30 December 2015

Roman Blind DIY Tutorial

Roman Blind DIY Tutorial

I've always loved the look of a roman blind, but have never taken the time to tackle one. For our ensuite bathroom, it was the perfect solution since I hadn't installed any blinds since replacing the windows.

There are a lot of tutorials floating around on Pinterest. I combined a number of them into one that suited my sewing style, as well as the look I wanted.

First, I measured and cut the fabric and lining square...


Next, sew them right sides together nearly all the way around - leave a small opening so that you can then turn the blind right side out.

Once it's all right side out, sew up the opening as close to the edge as possible. I placed the sewed-up edge on the top of the blind, as it was wrapped around the wood top later on, and thus never visible.

Give the blind a good press, making sure the lining is pressed towards the inside.


Now, for the rings, I had 4 rows and spaced them 8" apart (thus giving a 4" fold when the blind is pulled open). I marked the row 1/2" to make a seam allowance for the rings to attach to.


At this point, a MiniMan usually attempts to get my attention...


It is definitely not easy sewing with toddlers around! But, I usually find I'm too tired in the evenings, so I attempt craziness during the day.

Whatever works for you!

Back to the blind...to create the rows, use a pin to match the 1/2" marks to create a seam, and pin together


Fold the pinned seam over and give it a quick press


Next, sew a 1/4" seam through all layers, creating a seam to attach the rings to


Coffee break, Mom?


One for me, one for you! Start 'em young...shh...don't tell their dad I'm encouraging them to adopt my love of caffeine!


Your blind will look like this when you're finished sewing all of your seams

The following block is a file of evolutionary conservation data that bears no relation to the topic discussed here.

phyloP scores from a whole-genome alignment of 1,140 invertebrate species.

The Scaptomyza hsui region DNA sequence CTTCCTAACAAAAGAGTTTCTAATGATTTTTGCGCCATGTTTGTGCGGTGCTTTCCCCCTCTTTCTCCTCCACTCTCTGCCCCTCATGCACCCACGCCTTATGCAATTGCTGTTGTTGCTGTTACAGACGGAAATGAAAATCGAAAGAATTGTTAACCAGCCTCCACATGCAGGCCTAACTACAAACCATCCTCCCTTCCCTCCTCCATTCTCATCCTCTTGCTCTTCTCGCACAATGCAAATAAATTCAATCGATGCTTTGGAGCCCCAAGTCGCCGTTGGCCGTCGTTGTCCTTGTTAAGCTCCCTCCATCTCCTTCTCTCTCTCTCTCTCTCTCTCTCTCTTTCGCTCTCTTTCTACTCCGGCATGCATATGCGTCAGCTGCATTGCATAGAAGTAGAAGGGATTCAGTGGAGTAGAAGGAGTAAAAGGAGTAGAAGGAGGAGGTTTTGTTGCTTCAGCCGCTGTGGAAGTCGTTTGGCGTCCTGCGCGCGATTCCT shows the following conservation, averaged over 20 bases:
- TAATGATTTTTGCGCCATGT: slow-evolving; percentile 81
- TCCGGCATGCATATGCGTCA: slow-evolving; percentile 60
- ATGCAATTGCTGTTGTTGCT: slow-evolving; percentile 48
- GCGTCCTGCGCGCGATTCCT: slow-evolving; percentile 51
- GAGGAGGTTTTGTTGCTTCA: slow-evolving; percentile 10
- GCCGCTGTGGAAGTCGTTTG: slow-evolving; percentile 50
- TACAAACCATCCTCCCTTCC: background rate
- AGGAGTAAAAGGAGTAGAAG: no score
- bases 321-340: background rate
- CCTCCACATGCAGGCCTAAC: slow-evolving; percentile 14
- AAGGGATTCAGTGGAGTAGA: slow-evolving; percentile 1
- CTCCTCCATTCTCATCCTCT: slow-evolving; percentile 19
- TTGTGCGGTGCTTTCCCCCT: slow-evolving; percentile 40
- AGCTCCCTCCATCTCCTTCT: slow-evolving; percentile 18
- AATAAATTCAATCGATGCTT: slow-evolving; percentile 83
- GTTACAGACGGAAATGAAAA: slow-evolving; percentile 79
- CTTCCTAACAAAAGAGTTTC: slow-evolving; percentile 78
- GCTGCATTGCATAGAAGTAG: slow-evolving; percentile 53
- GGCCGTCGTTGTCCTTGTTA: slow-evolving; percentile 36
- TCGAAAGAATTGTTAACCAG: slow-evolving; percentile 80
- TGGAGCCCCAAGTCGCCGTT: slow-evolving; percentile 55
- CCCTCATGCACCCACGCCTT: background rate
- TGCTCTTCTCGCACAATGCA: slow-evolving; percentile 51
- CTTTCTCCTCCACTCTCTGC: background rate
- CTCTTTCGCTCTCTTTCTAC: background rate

And the front


Now, at this point I changed my mind about sewing seams along the whole blind. It wasn't going to hold straight; rather, it would be floppy, especially on the ends.

So, I decided to add a pocket for a dowel instead on the bottom row


Just take a strip of fabric, press a 1/4" hem on each end and side, and attach it to the blind by sewing through all layers on each edge.

I used a 3/8" dowel - super cheap at our local hardware store, and very easy to cut to size with just a hand saw

At my request, Carl cut a strip of 5/8" plywood to create the top of my blind.

The next step isn't absolutely necessary, but it gives it a finished look - using a staple gun, cover both ends of the strip with scrap fabric



Then, attach the top edge of the blind to the strip, stapling it along the edge


Wrap it around again, and there is your finished blind top!


Screw in a few eye hooks - it's important to have one on one edge, otherwise the strings will pull diagonally. I have 3 hooks for the length of my blind


Then, hand sew on the rings on the seam allowances, lining them up with the same spacing as the eye hooks at the top



I used 2 screws to attach it to the upper frame of my window, and then attached a simple cleat, which can be found at Home Depot


Yes, I slipped with the drill and dented my brand new trim! I still need to fill that ding and re-paint it. One day...

I'm so pleased with how this blind turned out! It's one of the more difficult window treatments I've done, but more time consuming than difficult. Lots of measuring (which isn't my strong suit!) - but once I figured everything out, it came together very quickly.



The lighting is difficult to work with when photographing windows, but you get the idea!


Voila! The bottom dowel holds all of the other seams straight. So pleased with how it turned out!

Alicia

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